Here's my version of post ride tips on Baja.
1. Tourist Visa: If you're going through the border at Mexicali, get your tourist visa online ahead of time. It is VERY difficult to find the Inmigracion Oficina in Mexicali. We never did find it, and wound up never getting the visas
. I do not
recommend that, although we got lucky and were never asked for it. I just read a recent ride report where a couple riders had the same experience, but finally stopped a policeman who gave them a lights and siren escort for miles to get them to Inmigracion. Not sure why they're keeping it a secret...
2. Maps: If you're planning on using a gps, go ahead and pay for good gps maps. I used the OpenStreetMap gps maps, and they were simply not good enough. Next time I'm using the Cartografia E32 gps maps. The most useful paper map I found was the Auto Club of So. Cal. Baja map. The Nat Geo maps, while pretty to look at, were basically useless. The Baja Almanac is good, but not as easy to use as you're riding.
3. Water: We camped in many places without potable water, and each carried 2 three liter bladders. It was very easy to find good filtered water at either Pemex stations, dedicated filtered water stores in the larger towns, filtered water spigots at Super Mini's in smaller towns, or even bottled water.
4. Fuel: Pemex stations were generally closer than I'd expected. My bike had a 200 mile range, and only twice did we have to buy gas from other than a non-Pemex store. That said, virtually any village or settlement will have gas for sale, you just have to ask around. "Donde hay una gasolinera?" Some Pemex attendants think it's good sport to try to shortchange you though, somehow they assume old gringos like me can't add and subtract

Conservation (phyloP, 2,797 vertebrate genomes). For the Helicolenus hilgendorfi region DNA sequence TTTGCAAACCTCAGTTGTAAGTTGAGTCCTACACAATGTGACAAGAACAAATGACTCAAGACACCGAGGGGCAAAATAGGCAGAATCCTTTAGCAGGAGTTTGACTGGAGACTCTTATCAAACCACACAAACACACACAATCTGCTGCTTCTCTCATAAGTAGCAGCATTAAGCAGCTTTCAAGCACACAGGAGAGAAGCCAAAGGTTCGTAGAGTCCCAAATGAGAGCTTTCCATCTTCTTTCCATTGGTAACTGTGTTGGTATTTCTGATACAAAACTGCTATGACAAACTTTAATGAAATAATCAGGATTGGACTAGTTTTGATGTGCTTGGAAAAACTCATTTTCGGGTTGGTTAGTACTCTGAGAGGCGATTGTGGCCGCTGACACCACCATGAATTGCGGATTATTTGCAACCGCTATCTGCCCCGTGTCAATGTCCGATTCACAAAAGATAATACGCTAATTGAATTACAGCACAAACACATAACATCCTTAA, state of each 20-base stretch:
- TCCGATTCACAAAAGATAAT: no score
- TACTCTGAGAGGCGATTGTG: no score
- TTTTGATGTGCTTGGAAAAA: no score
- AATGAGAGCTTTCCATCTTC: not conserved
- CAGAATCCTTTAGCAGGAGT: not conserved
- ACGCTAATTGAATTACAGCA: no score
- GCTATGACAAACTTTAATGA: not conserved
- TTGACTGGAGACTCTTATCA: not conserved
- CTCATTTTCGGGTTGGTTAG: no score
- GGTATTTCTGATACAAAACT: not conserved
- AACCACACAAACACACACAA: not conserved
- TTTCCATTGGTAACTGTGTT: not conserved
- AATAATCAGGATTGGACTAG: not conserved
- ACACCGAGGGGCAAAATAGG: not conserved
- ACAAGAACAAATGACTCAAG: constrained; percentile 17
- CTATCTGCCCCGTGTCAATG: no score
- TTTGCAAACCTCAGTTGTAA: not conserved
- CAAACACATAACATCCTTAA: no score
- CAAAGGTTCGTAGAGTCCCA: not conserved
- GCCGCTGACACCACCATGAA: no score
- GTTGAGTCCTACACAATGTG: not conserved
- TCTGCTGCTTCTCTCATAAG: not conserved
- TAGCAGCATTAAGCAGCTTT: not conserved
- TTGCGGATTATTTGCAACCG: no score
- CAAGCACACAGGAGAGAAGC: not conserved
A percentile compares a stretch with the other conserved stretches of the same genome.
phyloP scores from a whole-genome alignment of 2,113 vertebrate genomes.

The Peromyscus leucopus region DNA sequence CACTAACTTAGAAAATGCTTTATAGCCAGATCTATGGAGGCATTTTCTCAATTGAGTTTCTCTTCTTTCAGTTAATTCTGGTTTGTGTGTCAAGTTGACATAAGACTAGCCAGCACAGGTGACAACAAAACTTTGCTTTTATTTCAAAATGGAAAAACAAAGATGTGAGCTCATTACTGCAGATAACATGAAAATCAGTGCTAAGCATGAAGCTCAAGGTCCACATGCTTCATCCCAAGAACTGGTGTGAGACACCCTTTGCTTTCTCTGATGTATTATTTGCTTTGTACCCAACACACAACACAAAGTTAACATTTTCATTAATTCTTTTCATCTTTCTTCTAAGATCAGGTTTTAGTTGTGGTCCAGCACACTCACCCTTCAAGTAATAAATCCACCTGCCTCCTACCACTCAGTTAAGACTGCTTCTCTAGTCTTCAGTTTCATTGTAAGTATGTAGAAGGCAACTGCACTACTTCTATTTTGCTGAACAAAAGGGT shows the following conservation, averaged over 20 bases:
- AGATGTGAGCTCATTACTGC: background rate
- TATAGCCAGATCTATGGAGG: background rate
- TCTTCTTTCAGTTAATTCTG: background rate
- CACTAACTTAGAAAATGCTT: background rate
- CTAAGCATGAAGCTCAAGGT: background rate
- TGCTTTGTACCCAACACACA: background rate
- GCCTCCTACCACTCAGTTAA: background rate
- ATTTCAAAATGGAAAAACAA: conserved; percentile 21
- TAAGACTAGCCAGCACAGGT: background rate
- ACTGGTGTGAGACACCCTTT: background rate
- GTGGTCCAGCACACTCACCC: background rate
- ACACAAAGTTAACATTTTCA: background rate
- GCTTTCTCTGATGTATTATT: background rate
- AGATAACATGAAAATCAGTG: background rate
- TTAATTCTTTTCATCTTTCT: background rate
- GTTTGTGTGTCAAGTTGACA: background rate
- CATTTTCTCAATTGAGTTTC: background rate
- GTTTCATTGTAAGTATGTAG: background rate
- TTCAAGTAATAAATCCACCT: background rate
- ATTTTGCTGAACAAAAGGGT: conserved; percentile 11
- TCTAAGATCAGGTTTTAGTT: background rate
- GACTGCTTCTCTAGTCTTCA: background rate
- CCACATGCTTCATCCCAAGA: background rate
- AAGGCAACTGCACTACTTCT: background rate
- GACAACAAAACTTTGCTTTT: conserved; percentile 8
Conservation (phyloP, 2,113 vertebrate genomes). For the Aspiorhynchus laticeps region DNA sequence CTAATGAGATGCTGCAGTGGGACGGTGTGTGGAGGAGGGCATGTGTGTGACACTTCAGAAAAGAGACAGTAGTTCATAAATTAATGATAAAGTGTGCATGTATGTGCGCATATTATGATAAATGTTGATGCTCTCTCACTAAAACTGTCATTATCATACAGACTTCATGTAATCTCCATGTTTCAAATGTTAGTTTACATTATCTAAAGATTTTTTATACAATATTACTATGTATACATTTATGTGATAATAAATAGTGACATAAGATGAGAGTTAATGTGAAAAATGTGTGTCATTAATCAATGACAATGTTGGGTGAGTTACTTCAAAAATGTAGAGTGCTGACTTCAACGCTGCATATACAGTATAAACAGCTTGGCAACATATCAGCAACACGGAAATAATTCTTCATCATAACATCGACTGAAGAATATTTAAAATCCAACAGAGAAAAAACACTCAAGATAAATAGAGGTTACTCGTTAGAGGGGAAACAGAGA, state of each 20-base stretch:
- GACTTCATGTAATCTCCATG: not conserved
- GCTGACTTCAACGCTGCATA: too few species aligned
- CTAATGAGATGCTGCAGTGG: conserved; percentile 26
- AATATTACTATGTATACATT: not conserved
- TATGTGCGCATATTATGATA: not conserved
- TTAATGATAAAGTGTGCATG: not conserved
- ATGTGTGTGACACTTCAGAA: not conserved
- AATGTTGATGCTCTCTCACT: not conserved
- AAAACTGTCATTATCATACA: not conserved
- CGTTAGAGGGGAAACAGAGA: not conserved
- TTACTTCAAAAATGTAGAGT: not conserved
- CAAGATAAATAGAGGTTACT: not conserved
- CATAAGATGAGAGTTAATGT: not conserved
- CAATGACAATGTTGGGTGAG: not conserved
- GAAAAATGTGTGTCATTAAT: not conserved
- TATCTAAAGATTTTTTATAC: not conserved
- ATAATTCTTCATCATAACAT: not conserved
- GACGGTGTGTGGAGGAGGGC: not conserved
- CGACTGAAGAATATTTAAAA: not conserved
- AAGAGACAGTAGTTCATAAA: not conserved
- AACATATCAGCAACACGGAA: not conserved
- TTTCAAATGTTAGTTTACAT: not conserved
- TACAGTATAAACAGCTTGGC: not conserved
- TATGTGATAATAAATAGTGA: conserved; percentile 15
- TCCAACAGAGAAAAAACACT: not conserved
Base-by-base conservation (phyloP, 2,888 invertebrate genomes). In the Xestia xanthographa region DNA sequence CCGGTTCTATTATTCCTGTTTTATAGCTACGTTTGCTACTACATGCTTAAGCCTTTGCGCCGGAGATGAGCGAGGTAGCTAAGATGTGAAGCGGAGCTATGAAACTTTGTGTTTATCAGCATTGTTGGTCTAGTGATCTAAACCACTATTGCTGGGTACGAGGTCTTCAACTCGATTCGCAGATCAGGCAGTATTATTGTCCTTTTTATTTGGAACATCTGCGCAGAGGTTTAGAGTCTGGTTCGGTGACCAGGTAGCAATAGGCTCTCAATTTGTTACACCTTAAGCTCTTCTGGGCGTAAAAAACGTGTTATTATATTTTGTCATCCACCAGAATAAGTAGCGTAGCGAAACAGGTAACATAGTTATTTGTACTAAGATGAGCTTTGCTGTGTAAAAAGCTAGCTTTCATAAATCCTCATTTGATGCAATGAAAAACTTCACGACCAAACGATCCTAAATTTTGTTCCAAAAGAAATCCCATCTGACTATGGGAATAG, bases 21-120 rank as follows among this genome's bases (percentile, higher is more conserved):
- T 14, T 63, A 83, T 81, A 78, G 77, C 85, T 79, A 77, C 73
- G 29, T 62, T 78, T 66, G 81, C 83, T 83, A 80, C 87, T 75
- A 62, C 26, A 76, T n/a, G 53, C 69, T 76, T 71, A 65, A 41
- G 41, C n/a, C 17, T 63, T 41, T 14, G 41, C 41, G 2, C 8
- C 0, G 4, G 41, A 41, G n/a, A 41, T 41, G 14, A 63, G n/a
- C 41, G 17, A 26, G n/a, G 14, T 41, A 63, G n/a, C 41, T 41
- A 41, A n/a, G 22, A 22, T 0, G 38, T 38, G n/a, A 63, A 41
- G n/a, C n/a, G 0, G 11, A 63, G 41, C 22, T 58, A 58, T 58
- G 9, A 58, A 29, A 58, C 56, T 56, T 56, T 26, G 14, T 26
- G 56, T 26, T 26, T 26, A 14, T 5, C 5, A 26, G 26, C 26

5. Security: We brought a cable/padlock and disc lock, and used them a few times when we were staying in motels. When camping the bikes were within arms reach, and in general we were either in a secure campground or so far from anyone no one else was aware of us. Occasionally we brought the bikes into our room, but generally they were in a courtyard area right in front of our room. I would always ask if it was OK, and always was told it was fine. The Mexican people were always friendly, helpful and curious about us and our trip.
6. Finally, Baja is unforgiving. Or, in a more positive manner, it is the land of personal responsibility. If you make a mistake, you will pay the price--there are no do-overs. If your tires wear out, there's no dealer down the block to take care of it--you better have a backup plan. Roads have junctions with no traffic controls, so you make sure every intersection is clear before you enter. It is a land of great freedom, and a land of great responsibility. And I can't wait to go back.